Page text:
Taking the mysteries out of CBD

Tom Polyniak, manager of Bluegrass Hemp Oil in Spokane Valley, hopes to educate shoppers about the benefits of CBD oil. (Linda Ball / Evercannabis Correspondent)

In the brave new world of legal cannabis, something called CBD is receiving more attention. But at the same time, CBD can create confusion among newer consumers and even some lawmakers who aren’t sure whether to treat it differently than other forms of cannabis.

CBD is one of the naturally occurring, non-psychoactive molecular compounds called cannabinoids found in the cannabis plant. There are more than 100 of these, including THC, short for tetrahydrocannabinol, which causes the more recognizable mental and physical “high” that many users enjoy.

Many of today’s plant strains have been bred or evolved to offer larger percentages of THC. But hemp and cannabis plants and extracted products from them are also available with higher amounts of CBD, which are known to provide pain relief without the other effects.

Tom Polyniak, manager of the Bluegrass Hemp Oil store location in Spokane Valley, said CBDs have been found to be useful for a variety of physical ailments, as well as overall health.

The shop sells a variety of products made from non-industrial hemp, which legally can’t contain any more than .3 percent THC.

The staff also has personal reasons for wanting to help the community – CBDs have already helped their family.

In 2009, Tom’s brother Bill and sister-in-law Adriane were looking for ways to help their 3-year son Colten, who began experiencing debilitating seizures.

He was eventually diagnosed with idiopathic generalized epilepsy, and was prescribed a number of pharmaceuticals. Polyniak said the first drug, Keppra, didn’t stop the seizures. The cocktail of pharmaceuticals completely changed Colten’s personality and caused cognitive delays. A medicine called Depakote was believed to cause organ failure.

The family, who lives in Kentucky, was told by their doctor to “prepare a room for him long-term and you will bury him someday.” This prompted them to get a new doctor who prescribed a different medicine that reduced seizures but still altered his personality.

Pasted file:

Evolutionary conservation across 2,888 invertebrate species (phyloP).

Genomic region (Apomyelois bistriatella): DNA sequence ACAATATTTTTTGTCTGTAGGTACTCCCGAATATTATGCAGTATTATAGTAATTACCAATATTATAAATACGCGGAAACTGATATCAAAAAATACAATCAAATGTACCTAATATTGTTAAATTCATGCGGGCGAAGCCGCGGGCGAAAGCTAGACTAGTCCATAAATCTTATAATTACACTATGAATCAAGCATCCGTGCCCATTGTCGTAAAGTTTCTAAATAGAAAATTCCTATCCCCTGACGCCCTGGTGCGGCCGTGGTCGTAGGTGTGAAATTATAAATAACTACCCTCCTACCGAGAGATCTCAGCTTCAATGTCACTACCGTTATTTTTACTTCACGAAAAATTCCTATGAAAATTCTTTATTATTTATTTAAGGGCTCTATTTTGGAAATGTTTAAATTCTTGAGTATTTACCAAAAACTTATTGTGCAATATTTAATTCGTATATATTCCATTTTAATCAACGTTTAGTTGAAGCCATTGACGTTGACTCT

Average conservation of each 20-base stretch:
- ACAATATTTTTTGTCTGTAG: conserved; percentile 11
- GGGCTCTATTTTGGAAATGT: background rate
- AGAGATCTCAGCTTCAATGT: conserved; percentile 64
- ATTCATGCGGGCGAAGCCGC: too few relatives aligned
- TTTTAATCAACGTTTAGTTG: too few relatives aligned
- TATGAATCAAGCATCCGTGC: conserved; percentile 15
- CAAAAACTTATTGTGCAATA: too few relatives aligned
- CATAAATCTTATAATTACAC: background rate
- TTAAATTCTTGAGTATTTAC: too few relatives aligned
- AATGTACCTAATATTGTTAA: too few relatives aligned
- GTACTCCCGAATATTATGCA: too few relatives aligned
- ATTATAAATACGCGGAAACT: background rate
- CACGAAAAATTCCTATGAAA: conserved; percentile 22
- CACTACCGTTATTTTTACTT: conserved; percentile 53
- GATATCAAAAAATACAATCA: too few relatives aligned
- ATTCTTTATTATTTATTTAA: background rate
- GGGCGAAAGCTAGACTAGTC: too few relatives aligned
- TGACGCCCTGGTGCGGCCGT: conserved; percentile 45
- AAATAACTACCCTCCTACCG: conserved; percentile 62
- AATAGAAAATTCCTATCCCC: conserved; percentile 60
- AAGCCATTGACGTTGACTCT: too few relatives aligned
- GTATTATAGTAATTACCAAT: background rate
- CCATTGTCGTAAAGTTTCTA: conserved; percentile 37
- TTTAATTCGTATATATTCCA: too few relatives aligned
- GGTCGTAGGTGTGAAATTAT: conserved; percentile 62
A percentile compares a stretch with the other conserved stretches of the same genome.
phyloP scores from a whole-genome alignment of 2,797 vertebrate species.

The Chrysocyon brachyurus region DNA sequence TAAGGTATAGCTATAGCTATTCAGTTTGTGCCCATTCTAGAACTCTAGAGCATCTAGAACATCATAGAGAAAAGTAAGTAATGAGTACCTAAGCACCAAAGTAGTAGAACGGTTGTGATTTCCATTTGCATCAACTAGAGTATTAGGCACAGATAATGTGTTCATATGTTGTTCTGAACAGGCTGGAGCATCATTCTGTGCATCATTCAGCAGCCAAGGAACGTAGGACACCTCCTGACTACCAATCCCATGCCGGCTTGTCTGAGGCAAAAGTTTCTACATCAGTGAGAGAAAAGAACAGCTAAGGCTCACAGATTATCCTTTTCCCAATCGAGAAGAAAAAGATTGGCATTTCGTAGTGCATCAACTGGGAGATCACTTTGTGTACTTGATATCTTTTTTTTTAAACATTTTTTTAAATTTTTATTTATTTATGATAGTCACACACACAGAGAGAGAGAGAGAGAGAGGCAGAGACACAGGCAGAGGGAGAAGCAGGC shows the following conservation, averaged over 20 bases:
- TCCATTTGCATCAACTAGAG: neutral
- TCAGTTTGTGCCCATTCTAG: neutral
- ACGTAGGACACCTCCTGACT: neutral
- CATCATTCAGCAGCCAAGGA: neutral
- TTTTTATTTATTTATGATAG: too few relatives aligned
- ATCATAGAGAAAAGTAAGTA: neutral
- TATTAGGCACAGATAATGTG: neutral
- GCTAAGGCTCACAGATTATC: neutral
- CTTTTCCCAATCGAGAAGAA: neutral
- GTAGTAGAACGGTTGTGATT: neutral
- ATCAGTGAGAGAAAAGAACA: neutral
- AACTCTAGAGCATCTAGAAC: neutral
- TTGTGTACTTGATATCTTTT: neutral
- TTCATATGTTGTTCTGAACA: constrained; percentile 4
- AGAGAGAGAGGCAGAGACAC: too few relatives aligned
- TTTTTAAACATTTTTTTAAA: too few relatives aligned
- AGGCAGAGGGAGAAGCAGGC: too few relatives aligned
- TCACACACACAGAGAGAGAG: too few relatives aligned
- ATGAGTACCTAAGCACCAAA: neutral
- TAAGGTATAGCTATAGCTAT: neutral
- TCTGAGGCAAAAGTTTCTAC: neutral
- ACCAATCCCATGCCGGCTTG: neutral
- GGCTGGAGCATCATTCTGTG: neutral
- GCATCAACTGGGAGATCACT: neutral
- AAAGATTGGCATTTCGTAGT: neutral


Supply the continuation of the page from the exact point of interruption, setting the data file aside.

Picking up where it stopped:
The Polyniaks continued to pursue other options, including cannabis.

In 2013, the Kentucky Legislature passed a bill to allow hemp growing. The federal Farm Bill of 2014 also allowed hemp to be legally cultivated in states that had already legalized it.

When that law took effect, the Polyniaks began cultivating and producing high-quality CBD oil from American hemp grown on a farm. The product wasn’t just for Colten, but anyone who could benefit from CBD oil.

The family harvests cannabis flower, extracts the cannabinoid content and packages the oil for shipment to individuals and retailers around the country, including the Spokane area.

Today, Colten, who turned 13 in June, has been taking CBD oil since 2014. He doesn’t take any other medications and is four years seizure-free, living a normal life, doing great in school, his mom said.

“We knew this could be a business,” Adrian Polyniak said. “We wanted to create the highest quality product we could for our son and for other kids.”

She said their hemp oil has been reported to help kids on the autism spectrum and people with anxiety. Some customers with Type II diabetes said the CBD products help regulate their blood sugar levels.

“One patient stopped using 10 pharmaceuticals and is using one CBD product. He had high blood pressure, diabetes and heart conditions,” she said.

Tom Polyniak was a good choice to locate, open and operate the Spokane Valley location, Adrian said.

“He’s seen the effect CBD has had on his nephew,” she said.

Bluegrass Hemp Oil uses a proprietary blend that incorporates three varieties of the hemp plant. Products include Genesis Blend of CBD oil, Genesis capsules, and popular bath soaks, which contain CBD, essential oils and Epsom salts.

The company also sells hemp soap, and CBD-infused Body Budder that is said to help with sore backs and arthritis.

“This never would have happened if my nephew hadn’t had the seizures,” Tom said.